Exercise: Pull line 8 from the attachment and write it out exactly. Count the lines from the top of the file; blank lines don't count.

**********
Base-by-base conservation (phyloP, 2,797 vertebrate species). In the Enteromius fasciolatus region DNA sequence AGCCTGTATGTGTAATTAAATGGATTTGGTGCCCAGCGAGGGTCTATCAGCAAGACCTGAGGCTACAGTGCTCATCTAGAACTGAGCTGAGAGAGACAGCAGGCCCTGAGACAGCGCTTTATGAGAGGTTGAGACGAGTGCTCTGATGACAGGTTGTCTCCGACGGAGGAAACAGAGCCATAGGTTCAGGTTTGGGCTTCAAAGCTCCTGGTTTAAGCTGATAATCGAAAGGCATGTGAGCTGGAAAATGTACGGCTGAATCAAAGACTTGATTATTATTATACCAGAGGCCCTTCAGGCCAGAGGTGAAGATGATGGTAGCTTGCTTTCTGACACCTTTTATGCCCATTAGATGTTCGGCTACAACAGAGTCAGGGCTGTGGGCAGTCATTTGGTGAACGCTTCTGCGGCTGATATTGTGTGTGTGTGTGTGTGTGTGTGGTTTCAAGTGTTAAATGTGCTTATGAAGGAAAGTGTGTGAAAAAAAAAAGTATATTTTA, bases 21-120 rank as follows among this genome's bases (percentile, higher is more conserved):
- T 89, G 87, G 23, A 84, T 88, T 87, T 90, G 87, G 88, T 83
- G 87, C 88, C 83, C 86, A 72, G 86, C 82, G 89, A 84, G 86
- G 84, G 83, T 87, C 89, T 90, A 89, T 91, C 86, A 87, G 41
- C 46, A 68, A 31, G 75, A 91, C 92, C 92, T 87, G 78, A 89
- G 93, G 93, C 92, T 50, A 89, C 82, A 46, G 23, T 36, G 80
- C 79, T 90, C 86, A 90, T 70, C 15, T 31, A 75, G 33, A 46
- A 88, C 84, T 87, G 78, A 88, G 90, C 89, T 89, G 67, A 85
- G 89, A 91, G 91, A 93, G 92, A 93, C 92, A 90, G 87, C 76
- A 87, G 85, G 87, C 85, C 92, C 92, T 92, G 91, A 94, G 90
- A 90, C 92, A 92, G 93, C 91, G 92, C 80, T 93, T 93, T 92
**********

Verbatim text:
- A 88, C 84, T 87, G 78, A 88, G 90, C 89, T 89, G 67, A 85